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(by Private Notice)asked the Secretary of State for Commonwealth Relations whether he will make a statement on the present negotiations between Malaysia and Indonesia for a cease-fire on the frontiers of Sarawak and Sabah and when British troops are expected to be withdrawn.
Through the mediation of Mr. Kennedy, the Presidents of Indonesia and the Philippines and the Prime Minister of Malaysia have agreed to hold a meeting to improve relations between their countries. This meeting will be preceded by a meeting at Foreign Minister level. In addition, there is to be a prior meeting between the Prime Minister of Malaysia and the President of the Philippines.
As a preliminary to these meetings. President Sukarno has issued a cease-fire order to all his forces. However, the Indonesian Government have explained that it will take about a week for this order to reach those forces which are at present operating across the border in Malaysia.
Since the expression "cease-fire" has been used, it should be emphasised that the Malaysian and British forces have been engaged in a purely defensive rôle and have fired only to repel invaders. Therefore, in present circumstances the question of the withdrawal of British troops does not arise.
Her Majesty's Government warmly welcome the steps which have been announced and they trust that these will lead to the restoration of normal relations between Malaysia and her two neighbours.
Is the right hon. Gentleman aware of the degree to which the House will welcome this announcement and of our appreciation of the great services which Mr. Robert Kennedy has carried out in arranging this preliminary settlement? Will the right hon. Gentleman say whether the Government will give the fullest support to the proposals, made by the three Ministers concerned, that the Manila conference should be resumed so that there may be a consideration of the development of a wider confederation for all these areas?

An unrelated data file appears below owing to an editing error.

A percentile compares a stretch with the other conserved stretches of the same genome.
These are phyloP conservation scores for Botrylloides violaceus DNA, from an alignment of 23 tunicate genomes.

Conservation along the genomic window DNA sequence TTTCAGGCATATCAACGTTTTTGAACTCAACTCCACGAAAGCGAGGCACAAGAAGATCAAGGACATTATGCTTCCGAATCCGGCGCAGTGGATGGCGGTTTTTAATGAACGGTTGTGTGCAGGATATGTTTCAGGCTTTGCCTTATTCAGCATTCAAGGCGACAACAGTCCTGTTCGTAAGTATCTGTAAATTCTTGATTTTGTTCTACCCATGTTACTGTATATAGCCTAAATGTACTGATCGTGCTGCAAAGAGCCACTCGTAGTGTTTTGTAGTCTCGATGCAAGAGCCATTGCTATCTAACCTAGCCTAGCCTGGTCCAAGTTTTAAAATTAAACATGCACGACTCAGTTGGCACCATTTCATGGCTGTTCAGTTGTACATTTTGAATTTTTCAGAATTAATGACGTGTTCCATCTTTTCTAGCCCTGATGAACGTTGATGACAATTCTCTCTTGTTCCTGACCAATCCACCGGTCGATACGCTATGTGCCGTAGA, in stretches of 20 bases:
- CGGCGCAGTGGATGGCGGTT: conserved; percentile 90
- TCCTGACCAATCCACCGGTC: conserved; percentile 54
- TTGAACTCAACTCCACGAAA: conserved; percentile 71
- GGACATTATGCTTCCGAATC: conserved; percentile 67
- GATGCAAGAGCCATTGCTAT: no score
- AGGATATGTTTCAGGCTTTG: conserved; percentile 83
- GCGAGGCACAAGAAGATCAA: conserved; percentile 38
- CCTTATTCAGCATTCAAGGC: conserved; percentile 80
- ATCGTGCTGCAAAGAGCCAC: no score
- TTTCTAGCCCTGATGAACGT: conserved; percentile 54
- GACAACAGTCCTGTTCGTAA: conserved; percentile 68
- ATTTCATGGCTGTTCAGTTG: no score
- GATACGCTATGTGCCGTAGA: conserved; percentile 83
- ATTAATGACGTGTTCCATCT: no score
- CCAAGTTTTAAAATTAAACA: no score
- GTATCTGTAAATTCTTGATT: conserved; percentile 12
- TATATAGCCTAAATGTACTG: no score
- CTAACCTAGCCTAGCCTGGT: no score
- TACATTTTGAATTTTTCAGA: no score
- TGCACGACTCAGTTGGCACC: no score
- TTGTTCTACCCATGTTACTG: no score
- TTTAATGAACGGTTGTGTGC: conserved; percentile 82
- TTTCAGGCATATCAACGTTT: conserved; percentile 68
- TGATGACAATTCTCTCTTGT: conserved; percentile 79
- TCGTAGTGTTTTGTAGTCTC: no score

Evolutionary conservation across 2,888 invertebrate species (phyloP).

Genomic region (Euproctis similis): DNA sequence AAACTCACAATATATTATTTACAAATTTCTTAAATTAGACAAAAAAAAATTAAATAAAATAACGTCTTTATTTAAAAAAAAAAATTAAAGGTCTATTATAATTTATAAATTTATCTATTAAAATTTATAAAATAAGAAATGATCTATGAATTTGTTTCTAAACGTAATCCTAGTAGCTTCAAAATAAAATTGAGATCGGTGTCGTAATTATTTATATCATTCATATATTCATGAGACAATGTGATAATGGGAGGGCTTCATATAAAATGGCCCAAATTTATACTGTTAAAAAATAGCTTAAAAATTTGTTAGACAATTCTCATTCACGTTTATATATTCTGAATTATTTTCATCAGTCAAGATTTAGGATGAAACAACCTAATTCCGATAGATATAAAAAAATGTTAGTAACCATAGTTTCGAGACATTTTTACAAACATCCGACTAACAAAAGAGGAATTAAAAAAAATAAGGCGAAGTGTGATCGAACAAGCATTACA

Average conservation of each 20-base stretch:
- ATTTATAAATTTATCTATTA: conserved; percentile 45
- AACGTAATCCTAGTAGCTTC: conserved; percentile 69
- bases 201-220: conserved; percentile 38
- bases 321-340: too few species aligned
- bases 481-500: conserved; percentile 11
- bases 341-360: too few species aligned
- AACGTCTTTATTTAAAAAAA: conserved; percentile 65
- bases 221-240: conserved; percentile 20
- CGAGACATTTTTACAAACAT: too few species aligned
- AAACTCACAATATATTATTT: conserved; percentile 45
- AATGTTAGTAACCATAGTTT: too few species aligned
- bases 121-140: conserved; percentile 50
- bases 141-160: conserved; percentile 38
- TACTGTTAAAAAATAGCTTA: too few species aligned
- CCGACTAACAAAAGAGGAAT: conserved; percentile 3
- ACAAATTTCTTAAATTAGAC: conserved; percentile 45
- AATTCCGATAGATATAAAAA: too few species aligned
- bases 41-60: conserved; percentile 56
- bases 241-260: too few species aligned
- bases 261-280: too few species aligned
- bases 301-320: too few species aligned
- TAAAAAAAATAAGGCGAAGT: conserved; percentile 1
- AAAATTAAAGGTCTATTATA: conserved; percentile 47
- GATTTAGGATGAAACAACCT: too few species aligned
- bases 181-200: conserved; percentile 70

Mr. B. Harrison:
Will my right hon. Friend try to impress on Mr. Kennedy when he is here the need for a guarantee by the American Government of any agreement that is made that full support must be given by the American Government to Malaysia and that we will not have any apparent equivocation by the American Government backing up other countries in the area?
Mr. H. Wilson:
Is the right hon. Gentleman aware that we all welcome the announcement that has been made? Is he further aware that we welcome the fact that he has made it clear—as some announcements have not made it clear—that this is a cease-fire by Indonesia and that Malaysia, whose territory was attacked, is not being asked, and should not be put in the position of saying so, to agree to a cease-fire? I repeat that we very much welcome the fact that this has been made clear.
While the House welcomes the fact that British troops will be kept there for the time being, may I ask my right hon. Friend whether he does not agree that we must have more than words from President Sukarno in the form of an agreement before we shall find it possible to withdraw British troops?